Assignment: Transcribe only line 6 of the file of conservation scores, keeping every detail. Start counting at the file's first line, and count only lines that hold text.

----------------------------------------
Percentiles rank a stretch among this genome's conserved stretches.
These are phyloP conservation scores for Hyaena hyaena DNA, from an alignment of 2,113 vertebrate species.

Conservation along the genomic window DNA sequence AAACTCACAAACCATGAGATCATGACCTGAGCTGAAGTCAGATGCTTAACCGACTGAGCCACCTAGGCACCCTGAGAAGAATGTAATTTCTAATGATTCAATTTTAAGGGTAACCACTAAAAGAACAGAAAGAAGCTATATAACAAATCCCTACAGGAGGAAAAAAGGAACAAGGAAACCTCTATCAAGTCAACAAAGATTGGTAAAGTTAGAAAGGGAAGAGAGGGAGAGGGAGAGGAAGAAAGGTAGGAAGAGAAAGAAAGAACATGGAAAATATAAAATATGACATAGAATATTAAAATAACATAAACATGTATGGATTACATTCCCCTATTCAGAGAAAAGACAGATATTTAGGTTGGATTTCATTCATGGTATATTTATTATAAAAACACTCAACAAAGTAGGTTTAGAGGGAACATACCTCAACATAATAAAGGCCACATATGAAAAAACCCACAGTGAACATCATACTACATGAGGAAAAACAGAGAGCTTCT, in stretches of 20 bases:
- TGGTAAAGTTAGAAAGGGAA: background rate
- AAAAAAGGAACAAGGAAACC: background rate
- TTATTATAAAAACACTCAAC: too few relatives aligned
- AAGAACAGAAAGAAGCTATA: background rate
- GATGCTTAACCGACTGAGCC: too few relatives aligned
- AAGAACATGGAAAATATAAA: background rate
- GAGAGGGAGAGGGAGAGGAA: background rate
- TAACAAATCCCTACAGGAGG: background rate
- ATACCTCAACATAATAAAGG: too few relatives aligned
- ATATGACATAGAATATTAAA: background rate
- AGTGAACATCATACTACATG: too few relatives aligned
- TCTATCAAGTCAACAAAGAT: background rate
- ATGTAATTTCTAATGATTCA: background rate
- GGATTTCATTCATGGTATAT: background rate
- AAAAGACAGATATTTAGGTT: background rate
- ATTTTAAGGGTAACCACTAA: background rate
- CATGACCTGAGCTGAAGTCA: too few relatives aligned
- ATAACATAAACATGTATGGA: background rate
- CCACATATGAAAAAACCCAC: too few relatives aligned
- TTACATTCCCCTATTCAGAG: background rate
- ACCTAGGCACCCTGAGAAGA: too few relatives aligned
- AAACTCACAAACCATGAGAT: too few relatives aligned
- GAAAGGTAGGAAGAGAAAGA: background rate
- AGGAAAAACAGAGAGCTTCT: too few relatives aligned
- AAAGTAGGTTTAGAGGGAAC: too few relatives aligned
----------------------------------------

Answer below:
- TTATTATAAAAACACTCAAC: too few relatives aligned